Randy Smith: A Special Hall Of Fame Class

Tuesday, July 29, 2014 - by Randy Smith
Randy Smith
Randy Smith

The 2014 class of inductees into Major League Baseball’s Hall of Fame was really something special. The group was headed by a pair of Atlanta Braves’ pitchers and their manager. It also included Former Braves’ and Yankees’ manager Joe Torre and White Sox slugger Frank Thomas, who played baseball at Auburn. In other words, it was a great day for the south.

Braves’ pitchers Greg Maddux and lefty Tom Glavine were each an amazing example of consistency. Not only were neither of them “power” pitchers, but they got batters out the same way; by killing them with finesse and tremendous control. They helped the Braves win fourteen straight divisional titles from the early 1990s through the mid-2000s, capping it off with a World Series crown in 1995.

Manager Bobby Cox served twice as the head man of the Atlanta Braves, getting fired the first time, then finding great success the second time around. The second stint for Cox came with Glavine and future Hall of Famer John Smoltz later joined by Maddux and in 1995, joined by another future Hall member Chipper Jones. In other words, better talent makes a man manage better.          

That is also the case for Joe Torre. Torre knocked around for nineteen seasons as a big league player, before becoming a manager with the Braves in 1982. When I say “knocked around” I mean he played for a lot of teams; mostly bad ones. Torre was always a good player. He was the 1971 NL Most Valuable Player when he played for the St. Louis Cardinals. He was also fired a lot as a manager before he got his biggest break when George Steinbrenner hired him to manage the Yankees in 1995. In making his Hall of Fame acceptance speech in Cooperstown on Sunday, Torre said, “Let’s just cut to the chase. I’m here because of the New York Yankees.” The Yankees under Torre dominated baseball winning three straight World Series titles and four in five years beginning in 1996; ironically Derek Jeter’s rookie year.

Then, there is Frank Thomas; “The Big Hurt.” Thomas had 521 home runs in his great career, mostly with the Chicago White Sox and mostly as a designated hitter. The former Auburn star proved a home run slugger could also hit for average as he wound up a lifetime .301 hitter. Though Thomas turned in great numbers, he never played for a World Series title.

I have always been a huge New York Yankee fan, as I have stated many times, but I always loved the Atlanta Braves.  When the Braves became the South’s first professional sports franchise in 1966, my dad would take me to Atlanta a couple of times each summer. I saw Hall of Famers like Willie Mays, Roberto Clemente, Willie McCovey, Sandy Koufax, Don Drysdale, and Bob Gibson among others. The only regret I had was not being able to see American League players play in the days before inter-league scheduling. But, that was the only down-side to watching the Braves play at Fulton County Stadium.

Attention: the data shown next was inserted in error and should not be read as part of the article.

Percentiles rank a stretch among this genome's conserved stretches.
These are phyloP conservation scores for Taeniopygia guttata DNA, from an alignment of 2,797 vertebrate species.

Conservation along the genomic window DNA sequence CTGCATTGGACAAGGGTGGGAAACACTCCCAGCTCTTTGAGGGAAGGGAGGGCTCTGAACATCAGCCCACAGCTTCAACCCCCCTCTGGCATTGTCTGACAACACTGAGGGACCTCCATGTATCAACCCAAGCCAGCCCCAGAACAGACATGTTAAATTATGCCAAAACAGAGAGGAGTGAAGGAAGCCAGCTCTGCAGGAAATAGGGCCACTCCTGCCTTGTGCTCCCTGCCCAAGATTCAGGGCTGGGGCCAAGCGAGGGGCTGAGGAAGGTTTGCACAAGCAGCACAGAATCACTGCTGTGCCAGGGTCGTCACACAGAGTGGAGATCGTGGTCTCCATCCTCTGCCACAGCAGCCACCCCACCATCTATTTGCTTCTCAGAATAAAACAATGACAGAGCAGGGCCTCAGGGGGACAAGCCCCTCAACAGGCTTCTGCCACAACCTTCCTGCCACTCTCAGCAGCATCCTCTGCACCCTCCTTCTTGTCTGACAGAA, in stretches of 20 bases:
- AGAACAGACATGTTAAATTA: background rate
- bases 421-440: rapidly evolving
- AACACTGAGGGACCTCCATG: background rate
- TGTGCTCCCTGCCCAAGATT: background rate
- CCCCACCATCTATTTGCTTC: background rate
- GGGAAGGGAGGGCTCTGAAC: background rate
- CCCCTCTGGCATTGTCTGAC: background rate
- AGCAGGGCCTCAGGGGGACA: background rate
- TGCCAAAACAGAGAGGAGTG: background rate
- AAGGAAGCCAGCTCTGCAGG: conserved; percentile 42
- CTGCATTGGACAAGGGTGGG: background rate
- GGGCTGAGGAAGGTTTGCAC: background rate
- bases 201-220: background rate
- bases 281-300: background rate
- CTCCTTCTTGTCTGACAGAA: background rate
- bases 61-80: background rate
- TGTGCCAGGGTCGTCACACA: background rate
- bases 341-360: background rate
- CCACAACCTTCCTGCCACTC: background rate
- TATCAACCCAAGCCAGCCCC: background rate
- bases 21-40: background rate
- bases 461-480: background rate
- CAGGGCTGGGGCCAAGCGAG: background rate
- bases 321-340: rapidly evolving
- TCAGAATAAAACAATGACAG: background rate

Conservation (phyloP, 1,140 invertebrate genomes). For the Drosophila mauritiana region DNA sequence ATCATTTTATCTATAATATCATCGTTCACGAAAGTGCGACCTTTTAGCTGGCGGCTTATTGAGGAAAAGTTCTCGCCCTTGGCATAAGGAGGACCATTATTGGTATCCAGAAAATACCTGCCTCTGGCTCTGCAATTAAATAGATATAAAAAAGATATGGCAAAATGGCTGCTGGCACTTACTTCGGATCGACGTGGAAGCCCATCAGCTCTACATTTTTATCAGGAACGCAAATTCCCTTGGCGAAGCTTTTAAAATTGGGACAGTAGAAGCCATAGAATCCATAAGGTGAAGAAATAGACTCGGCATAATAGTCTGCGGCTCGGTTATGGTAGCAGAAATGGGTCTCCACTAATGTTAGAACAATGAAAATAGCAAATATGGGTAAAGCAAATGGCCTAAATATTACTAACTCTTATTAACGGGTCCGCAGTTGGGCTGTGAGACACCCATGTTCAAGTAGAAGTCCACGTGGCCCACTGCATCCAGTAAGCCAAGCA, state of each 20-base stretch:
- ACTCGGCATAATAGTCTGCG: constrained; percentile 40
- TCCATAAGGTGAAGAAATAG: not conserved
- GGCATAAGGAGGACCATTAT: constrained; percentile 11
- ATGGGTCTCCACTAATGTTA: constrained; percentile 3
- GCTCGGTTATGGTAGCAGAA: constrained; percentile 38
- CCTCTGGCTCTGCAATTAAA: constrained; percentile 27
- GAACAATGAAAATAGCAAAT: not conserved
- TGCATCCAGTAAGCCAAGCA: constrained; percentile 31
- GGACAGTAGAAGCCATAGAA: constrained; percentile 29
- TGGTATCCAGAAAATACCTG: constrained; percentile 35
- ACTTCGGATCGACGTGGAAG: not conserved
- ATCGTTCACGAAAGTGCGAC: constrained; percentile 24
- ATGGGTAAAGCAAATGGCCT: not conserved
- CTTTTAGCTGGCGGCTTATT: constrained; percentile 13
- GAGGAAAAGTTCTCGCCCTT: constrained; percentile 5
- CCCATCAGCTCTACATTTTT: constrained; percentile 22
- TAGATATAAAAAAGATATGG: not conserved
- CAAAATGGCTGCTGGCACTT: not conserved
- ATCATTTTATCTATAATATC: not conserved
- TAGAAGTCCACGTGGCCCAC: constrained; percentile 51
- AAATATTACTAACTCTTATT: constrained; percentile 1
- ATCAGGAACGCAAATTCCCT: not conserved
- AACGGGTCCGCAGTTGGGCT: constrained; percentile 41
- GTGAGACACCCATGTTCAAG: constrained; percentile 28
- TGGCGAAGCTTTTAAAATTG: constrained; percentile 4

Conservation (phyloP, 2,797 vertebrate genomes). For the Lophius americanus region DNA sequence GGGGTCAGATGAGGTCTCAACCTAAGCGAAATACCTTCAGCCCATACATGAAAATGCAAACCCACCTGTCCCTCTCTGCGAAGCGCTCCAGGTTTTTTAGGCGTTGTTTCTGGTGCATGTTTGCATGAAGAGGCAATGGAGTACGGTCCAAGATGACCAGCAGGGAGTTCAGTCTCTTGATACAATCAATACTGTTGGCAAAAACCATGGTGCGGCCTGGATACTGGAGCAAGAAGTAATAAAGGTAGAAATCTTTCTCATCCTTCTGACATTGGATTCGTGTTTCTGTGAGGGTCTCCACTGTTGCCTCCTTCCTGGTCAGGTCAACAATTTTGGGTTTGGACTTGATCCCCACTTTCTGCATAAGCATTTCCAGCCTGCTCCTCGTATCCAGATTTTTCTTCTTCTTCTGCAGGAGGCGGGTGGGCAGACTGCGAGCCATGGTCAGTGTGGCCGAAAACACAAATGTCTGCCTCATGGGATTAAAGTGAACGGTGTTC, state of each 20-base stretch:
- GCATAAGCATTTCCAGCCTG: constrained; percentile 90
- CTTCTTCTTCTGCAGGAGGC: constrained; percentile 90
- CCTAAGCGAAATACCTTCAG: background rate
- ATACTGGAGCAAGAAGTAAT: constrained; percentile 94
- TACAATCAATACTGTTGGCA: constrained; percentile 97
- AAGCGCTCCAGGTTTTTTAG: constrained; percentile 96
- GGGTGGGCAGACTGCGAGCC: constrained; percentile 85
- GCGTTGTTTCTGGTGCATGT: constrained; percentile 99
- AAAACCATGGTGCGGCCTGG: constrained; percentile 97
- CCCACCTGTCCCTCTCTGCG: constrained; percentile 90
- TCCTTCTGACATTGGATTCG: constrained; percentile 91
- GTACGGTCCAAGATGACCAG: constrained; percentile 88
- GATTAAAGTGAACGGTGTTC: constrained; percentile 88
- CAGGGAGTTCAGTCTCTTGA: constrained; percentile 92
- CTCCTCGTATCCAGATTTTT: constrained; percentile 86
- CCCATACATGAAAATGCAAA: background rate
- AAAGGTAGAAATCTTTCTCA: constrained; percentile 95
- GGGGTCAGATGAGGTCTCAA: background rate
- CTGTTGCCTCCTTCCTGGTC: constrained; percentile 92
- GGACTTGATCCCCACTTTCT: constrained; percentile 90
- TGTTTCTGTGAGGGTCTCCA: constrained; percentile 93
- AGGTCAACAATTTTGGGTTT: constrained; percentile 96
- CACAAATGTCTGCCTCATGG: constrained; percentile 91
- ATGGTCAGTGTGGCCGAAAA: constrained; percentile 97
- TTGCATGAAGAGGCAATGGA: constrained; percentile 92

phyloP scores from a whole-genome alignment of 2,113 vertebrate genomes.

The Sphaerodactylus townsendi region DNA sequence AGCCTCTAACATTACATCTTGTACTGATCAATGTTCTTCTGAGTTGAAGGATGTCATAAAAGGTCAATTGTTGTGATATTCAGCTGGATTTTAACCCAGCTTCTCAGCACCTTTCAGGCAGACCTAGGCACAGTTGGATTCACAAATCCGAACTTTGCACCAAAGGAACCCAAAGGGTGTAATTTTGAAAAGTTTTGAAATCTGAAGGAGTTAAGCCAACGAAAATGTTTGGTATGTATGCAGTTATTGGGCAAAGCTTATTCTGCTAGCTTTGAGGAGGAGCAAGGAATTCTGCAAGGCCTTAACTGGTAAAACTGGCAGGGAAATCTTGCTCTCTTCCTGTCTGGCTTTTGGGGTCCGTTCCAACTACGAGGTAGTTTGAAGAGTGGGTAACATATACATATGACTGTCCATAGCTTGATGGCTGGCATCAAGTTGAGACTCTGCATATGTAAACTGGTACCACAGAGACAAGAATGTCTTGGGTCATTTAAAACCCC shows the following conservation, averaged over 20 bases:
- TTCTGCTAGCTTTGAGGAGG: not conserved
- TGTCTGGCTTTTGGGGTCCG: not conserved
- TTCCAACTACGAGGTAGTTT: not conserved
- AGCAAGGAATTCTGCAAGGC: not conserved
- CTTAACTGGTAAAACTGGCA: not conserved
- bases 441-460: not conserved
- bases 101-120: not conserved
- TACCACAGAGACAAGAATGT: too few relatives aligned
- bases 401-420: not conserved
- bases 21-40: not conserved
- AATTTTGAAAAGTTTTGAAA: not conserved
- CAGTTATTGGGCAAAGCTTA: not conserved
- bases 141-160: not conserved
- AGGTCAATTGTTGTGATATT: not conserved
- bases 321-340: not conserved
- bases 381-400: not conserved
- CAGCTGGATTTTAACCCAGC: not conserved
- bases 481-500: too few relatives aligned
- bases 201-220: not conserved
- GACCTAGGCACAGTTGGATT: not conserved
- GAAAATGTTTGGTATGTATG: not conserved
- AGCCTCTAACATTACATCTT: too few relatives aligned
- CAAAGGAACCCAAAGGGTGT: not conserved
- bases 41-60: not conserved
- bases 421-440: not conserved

Braves’ fans should feel very proud of Sunday’s ceremony. After all, how many teams have ever had four first-ballot Hall of Famers on their roster along with a Hall of Fame manager at the same time? John Smoltz goes in in 2015, while Chipper Jones will enter Cooperstown in 2019. As a life-long Braves’ fan the only thing missing is an induction for the great Dale Murphy.


Randy Smith has been covering sports on radio, television and print for the past 45 years. After leaving WRCB-TV in 2009, he has written two books, and has continued to free-lance as a play-by-play announcer. He is currently teaching Broadcasting at Coahulla Creek High School near Dalton, Ga.

His career has included a 17-year stretch as host of the Kickoff Call In Show on the University of Tennessee’s prestigious Vol Network. He has been a member of the Vol Network staff for thirty years.

He has done play-by-play on ESPN, ESPN II, CSS, and Fox SportSouth, totaling more than 500 games, and served as a well-known sports anchor on Chattanooga Television for more than a quarter-century.

In 2003, he became the first television broadcaster to be inducted into the Greater Chattanooga Area Sports Hall of Fame. Randy and his wife Shelia reside in Hixson. They have two married children, (Christi and Chris Perry; Davey and Alison Smith.) They have four grandchildren, Coleman, Boone, DellaMae and CoraLee.

To contact Randy: rsmithsports@epbfi.com

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